RITTENHOUSE. The first to settle here was William Rittenhouse (1696-1767). He married Catharine Howell (c.1700-1778), the sister of Daniel Howell, and acquired land at Rosemont, adjacent on the east to the Mount Amwell plantation of John and Elizabeth Reading. The family was prolific and active in Hunterdon County life.
The Pauch farm, continued. The previous article was Joseph Sergeant and Jane Quick.
One item in Charles Sergeant’s will of 1833 is of particular interest to us. It concerned a farm of 130 acres which he had bought from Joseph Sergeant, and which was occupied at that time by Jonathan Rittenhouse. Sergeant ordered that it be sold and the profits divided among his heirs. This was the old Richard Green farm which Charles Sergeant had kept after buying it back from his brother Joseph in 1818. After Joseph Sergeant left the premises, Charles Sergeant rented the farm to a tenant—Jonathan Rittenhouse. Continue reading »
“Repeated Rascalities” Create
Embarrassment for a New Church
A continuation of the Kingwood Baptist division of 1839
The Missionary Baptists of Kingwood got off to a very rough start. After a promising beginning, they turned their backs on the pastor who led them through the creation a new church, and chose instead a newcomer who proved to be a scoundrel. (You can see the first installment of this story here.)
Who Put the Lock in Locktown?
The Kingwood Baptist Church and the Second Great Awakening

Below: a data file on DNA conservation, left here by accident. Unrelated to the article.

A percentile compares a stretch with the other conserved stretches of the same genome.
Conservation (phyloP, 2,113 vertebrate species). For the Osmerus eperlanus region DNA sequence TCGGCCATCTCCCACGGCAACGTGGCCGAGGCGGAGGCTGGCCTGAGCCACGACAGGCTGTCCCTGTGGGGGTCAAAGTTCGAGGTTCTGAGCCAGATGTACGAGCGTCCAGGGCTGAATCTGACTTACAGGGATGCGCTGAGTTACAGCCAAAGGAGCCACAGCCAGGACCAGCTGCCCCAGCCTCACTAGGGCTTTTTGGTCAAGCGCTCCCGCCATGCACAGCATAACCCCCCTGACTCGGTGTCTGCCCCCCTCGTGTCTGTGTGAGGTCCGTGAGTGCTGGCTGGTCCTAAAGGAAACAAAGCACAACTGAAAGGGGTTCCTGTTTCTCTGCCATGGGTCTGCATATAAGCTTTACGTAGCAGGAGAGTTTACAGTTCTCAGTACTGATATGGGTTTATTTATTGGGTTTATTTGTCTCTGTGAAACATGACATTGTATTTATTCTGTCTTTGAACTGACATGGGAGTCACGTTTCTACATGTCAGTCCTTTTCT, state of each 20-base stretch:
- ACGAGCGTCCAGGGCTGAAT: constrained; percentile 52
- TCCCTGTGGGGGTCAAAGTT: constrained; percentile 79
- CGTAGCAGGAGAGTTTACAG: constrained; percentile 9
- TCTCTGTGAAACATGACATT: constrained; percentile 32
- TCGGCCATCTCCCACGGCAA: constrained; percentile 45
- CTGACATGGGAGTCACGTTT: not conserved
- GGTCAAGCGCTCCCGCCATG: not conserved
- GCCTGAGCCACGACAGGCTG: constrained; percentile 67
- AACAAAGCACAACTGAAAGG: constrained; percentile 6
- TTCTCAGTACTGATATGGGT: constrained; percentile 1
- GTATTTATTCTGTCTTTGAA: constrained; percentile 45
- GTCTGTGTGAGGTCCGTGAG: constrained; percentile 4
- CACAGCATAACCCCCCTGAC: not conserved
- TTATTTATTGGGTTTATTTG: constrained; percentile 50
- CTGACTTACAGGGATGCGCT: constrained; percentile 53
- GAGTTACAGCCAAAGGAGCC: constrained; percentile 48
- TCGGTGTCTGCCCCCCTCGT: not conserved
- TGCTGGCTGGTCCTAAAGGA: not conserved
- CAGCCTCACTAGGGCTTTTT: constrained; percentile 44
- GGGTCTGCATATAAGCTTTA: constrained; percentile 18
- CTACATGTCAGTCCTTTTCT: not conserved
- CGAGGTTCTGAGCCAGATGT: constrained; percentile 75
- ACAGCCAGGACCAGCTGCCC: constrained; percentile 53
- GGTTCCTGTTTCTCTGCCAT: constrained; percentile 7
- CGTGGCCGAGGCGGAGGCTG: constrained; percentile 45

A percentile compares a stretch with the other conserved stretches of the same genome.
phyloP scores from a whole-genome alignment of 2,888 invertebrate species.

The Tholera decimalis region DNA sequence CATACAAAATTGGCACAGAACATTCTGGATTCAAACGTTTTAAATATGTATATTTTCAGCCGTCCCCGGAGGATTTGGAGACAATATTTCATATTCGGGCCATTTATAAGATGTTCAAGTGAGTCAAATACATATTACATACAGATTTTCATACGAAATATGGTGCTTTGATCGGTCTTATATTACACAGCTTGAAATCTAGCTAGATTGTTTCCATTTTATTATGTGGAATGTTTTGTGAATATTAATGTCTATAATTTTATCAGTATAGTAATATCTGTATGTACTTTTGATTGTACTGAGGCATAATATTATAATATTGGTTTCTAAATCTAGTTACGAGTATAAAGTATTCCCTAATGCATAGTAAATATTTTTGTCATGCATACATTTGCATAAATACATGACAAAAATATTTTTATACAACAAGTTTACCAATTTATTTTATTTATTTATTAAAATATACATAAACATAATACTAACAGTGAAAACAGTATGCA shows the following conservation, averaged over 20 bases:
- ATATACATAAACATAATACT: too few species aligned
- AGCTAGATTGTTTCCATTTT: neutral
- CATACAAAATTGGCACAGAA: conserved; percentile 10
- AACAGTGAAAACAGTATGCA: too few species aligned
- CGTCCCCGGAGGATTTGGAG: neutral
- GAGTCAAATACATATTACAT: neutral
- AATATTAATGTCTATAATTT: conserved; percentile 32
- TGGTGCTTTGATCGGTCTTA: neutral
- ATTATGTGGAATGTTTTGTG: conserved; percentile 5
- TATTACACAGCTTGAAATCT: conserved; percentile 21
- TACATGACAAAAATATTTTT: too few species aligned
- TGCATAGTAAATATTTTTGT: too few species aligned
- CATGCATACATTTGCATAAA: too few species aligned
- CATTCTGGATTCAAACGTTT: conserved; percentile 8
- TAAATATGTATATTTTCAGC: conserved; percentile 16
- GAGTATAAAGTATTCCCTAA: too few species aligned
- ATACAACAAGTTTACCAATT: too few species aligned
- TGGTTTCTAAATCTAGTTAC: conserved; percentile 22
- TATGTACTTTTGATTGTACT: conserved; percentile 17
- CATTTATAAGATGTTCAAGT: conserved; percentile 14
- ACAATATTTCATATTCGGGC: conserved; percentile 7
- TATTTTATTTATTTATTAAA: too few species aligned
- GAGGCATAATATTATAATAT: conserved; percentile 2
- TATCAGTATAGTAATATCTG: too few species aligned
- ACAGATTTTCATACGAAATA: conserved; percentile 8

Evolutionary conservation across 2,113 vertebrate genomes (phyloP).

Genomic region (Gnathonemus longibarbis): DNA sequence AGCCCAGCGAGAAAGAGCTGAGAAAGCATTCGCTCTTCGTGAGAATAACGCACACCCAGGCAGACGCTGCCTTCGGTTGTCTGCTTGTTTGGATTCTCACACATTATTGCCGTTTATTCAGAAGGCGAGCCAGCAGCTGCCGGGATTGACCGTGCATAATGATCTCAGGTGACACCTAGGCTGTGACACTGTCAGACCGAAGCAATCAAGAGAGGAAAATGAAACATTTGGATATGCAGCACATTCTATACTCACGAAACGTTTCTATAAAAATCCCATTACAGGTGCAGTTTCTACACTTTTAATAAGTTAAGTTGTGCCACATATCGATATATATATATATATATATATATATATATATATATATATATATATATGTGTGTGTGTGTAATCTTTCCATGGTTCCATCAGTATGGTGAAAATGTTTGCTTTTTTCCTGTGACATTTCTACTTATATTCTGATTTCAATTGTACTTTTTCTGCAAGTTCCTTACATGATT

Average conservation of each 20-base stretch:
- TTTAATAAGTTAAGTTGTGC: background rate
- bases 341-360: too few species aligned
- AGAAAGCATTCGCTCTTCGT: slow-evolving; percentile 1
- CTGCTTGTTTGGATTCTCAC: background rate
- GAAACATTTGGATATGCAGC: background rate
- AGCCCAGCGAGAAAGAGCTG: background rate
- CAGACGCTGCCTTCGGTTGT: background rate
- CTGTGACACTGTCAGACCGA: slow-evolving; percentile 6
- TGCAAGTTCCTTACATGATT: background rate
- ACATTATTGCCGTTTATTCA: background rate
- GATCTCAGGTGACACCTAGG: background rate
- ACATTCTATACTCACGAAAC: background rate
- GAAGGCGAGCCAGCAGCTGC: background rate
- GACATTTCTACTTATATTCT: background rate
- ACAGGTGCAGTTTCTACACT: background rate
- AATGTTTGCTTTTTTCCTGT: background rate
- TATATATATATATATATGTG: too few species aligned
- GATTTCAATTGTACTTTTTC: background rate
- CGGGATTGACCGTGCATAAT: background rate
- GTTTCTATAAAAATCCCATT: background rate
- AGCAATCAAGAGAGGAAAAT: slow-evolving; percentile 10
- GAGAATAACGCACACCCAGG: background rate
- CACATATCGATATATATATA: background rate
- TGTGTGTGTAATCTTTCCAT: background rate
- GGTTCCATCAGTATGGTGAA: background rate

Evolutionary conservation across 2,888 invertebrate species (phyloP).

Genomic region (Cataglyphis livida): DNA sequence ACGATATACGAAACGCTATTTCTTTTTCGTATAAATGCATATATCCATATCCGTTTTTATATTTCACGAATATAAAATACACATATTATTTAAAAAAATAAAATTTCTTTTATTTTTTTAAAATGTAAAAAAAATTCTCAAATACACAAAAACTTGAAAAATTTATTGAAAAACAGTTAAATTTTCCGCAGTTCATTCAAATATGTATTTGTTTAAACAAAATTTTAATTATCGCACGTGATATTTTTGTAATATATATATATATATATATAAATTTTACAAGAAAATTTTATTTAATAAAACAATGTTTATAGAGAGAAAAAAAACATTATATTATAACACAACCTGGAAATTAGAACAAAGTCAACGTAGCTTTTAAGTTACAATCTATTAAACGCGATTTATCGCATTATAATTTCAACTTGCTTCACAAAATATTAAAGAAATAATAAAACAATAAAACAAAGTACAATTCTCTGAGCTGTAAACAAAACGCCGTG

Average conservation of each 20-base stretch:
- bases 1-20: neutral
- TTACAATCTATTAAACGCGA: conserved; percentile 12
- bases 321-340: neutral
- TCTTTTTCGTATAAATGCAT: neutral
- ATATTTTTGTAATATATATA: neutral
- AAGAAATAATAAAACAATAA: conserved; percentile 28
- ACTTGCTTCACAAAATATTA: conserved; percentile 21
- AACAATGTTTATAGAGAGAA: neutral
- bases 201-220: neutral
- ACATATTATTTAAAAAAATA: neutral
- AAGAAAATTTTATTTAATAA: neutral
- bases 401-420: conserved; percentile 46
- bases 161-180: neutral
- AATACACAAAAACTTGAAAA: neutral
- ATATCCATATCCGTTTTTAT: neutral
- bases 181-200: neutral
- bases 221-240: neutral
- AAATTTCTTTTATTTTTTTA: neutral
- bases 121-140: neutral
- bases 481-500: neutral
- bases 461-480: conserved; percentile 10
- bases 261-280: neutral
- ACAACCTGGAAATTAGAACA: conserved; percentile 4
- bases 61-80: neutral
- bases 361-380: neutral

This article is based on an article published many years ago in “Friends Report,” the newsletter of the Friends of the Locktown Stone Church. I have added information and made some major corrections.
The Swamp Meeting House
In the village of Locktown, in Delaware Township, there is a handsome stone church constructed in 1819 in the federal style.
One of the most notable people in the neighborhood of Locktown in Hunterdon County was Daniel Rittenhouse. His life makes an interesting story, which we know something of thanks to the collection known as The Rittenhouse Papers, on file at the Hunterdon County Historical Society.
Boarshead Tavern One of the Earliest to be Established
Efforts to Find How Long It Has Stood Have Been In Vain
Dr. Pyatt’s Varied Career
By Egbert T. Bush, Stockton, N.J.
Continue reading »
In this week’s edition of the Hunterdon County Democrat, the regular feature “Old Ink” had an interesting item:
PRESIDENTIAL–The house owned by Mr. George Hoppock at Rosemont is now undergoing an overhauling. This is an old relic, built in 1754. The rafters were raised on the day of Braddock’s defeat. It was long known as Rittenhouse’s tavern. It is reported that Gen. Washington took dinner in the house during the period of the Revolutionary War. Continue reading »
This article (here somewhat updated) was originally written in 1995 for the Township Committee, back when it was trying to decide what to do with the old farmhouse. Sarah Dilts had left the farm she inherited to the township and it had been turned into a true community park. But the house was a dilemma. How to use it and maintain it? At one point the township committee considered moving the police department there. But that was not feasible, and eventually the house and other structures were taken down. Here is how it looked before that happened. Continue reading »
I am not ready to write at length about Gen. Daniel Bray. But in order to write about his son Andrew, something must be said of the father. Continue reading »